On December 5, the IRS released the final version of its 2020 Form W-4. Redesigned following the passage of the Targeted Cuts & Jobs Act (TCJA) in 2017, the new form reflects the changes made by the TCJA to Federal tax withholding law, including:
- The elimination of exemptions and allowances as tax deductions
- An increase in standard deductions
- The elimination or restriction of itemized deductions
- An increase in Child Tax Credits for qualifying children
- New tax withholding tables
Following the passage of the TCJA, the IRS attempted to align the new tax tables created from the TCJA with the old W-4s, which were based on exemptions and allowances (M-3, S-2, M-0, etc.), until a new W-4 was designed and approved.
In 2018, the IRS presented their first version of the new W-4, to be used for 2019. Several organizations, including the American Payroll Association (APA), advised the IRS that their first draft was too burdensome for both employees and employers. Also, the expected release date of the final form would not provide enough time for software changes to be in effect by 1/1/2019. The IRS delayed the form until 2020 and began work on a more “user friendly” version.
Partnering with the APA and others, the IRS’ final form is much simpler and replaces the previous complicated worksheets with straightforward questions.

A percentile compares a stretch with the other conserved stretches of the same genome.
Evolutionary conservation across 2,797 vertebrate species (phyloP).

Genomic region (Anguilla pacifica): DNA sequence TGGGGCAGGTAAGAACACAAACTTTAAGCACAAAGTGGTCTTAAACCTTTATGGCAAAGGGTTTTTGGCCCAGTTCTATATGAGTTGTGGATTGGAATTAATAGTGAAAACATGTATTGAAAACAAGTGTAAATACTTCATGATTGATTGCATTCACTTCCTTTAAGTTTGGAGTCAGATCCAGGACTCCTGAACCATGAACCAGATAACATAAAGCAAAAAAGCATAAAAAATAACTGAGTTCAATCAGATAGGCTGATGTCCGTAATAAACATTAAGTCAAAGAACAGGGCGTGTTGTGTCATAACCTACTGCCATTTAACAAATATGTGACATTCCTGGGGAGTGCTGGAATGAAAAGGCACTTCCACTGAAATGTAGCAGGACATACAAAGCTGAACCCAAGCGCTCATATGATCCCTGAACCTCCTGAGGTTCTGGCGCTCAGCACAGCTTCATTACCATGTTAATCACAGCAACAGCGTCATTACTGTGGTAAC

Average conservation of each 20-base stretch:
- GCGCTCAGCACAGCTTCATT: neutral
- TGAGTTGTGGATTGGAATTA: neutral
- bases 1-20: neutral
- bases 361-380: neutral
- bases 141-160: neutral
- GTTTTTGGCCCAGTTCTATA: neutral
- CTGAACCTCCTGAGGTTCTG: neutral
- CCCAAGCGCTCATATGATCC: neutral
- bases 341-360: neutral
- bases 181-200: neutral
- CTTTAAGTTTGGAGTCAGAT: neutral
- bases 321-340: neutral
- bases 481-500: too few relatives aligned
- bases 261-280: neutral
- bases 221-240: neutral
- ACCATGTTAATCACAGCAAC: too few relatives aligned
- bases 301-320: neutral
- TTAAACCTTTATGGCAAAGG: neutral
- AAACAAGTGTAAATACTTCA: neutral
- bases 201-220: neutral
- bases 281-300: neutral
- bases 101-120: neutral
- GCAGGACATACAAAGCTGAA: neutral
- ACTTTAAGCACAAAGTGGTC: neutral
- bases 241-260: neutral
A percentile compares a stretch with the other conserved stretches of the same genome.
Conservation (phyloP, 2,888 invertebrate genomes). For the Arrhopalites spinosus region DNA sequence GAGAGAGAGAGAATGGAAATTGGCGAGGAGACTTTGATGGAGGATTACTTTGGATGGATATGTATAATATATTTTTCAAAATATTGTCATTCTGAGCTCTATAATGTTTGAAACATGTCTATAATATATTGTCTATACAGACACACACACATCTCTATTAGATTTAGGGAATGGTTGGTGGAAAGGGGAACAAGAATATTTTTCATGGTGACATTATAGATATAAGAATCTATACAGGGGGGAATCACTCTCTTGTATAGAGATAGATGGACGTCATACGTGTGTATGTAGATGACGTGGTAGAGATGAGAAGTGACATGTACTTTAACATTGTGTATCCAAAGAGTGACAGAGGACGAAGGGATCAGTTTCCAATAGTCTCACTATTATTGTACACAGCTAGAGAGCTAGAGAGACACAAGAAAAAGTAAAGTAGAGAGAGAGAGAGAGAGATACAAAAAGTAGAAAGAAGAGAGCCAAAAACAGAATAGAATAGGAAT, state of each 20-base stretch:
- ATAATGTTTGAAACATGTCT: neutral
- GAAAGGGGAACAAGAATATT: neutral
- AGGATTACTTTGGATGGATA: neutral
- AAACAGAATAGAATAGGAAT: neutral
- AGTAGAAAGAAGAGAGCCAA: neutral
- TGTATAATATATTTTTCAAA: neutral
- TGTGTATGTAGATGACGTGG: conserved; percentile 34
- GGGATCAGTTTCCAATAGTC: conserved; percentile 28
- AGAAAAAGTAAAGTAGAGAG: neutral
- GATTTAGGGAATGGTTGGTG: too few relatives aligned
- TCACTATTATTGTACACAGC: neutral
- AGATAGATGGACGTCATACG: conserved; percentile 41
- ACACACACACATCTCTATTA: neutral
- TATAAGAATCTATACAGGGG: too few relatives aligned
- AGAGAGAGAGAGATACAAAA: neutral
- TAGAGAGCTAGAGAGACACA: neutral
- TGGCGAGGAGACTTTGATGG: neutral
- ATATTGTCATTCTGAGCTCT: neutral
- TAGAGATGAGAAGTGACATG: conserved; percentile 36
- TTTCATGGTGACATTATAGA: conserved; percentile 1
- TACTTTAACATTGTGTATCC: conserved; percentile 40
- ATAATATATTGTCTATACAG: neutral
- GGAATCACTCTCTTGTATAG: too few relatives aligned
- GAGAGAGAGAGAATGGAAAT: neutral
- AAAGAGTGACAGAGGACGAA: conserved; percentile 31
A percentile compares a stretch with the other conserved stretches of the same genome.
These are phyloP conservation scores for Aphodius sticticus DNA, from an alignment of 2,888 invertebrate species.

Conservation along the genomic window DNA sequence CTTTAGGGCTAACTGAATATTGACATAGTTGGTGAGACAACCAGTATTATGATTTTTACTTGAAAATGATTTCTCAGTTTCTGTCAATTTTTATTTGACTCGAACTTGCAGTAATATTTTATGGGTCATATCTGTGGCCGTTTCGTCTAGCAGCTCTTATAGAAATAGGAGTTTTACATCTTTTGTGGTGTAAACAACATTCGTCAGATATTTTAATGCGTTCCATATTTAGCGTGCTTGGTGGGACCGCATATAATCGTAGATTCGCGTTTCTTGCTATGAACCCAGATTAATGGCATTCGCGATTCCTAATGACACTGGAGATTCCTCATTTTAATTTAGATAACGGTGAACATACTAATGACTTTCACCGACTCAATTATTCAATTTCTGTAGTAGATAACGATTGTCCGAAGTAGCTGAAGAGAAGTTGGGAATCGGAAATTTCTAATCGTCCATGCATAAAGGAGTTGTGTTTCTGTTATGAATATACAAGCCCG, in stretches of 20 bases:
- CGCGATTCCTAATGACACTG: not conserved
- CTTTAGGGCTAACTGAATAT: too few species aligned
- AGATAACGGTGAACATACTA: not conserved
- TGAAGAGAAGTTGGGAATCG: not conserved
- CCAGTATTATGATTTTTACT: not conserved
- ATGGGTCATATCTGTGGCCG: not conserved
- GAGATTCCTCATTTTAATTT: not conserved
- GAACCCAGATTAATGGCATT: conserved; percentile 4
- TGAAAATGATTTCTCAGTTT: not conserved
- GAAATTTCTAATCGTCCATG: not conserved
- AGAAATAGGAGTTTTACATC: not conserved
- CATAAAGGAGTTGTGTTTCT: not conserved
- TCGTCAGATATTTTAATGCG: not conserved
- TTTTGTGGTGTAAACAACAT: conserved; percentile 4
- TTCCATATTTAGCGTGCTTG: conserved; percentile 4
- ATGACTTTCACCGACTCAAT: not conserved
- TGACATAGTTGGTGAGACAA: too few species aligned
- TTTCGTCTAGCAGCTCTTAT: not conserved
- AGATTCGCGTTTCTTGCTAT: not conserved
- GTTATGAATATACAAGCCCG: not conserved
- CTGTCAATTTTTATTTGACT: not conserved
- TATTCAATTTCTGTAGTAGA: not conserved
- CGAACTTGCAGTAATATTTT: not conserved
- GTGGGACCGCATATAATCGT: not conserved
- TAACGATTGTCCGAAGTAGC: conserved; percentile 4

What Employers Should Know About the New W-4
The 2020 W-4 eliminates exemptions and allowances as possible tax deductions, and instead takes employees through five steps in which they are asked to input annual dollar amounts in order to calculate their withholding.
Existing employees who submitted a prior year Form W-4 are not required to complete the new 2020 W-4, unless they wish to make a change during 2020.
All new hires in 2020 must complete the new W-4, and can no longer request withholding based on exemptions/allowances. If a new hire in 2020 does not properly complete the new W-4, they should be treated as a single filer with no other adjustments. This will be the equivalent of the former S-0 and withheld at the highest possible rate.
In addition to the form itself, the IRS has also released a draft of Publication 15-T, which includes an employer withholding worksheet, Method Tables for Automated Payroll Systems, and wage-bracket withholding tables. Employers and payroll vendors should use these tax tables to calculate employee withholding. These tax tables will accommodate withholding calculations for those employees who do not submit a 2020 W-4 and those who do.
Finally, employers should not advise employees on how to complete the new W-4. The IRS provides guidance tools to assist employees, including a Tax Withholding Estimator. Employees can also be encouraged to consult with their personal tax accountant.
For More Information
- Employer & Employee FAQs (developed by the IRS to address common scenarios)
- The Tax Withholding Estimator, available on the IRS website, is a resource to help employees navigate the new W-4 for the most accurate withholding.
Please Note: The current Estimator is for 2019 and if used for 2020, should be visited again in early 2020 to re-check withholding. The version for 2020 is to be released in mid-late December, soon after the final tax tables are released.
Download PROXUS' 2020 Form W-4 Guide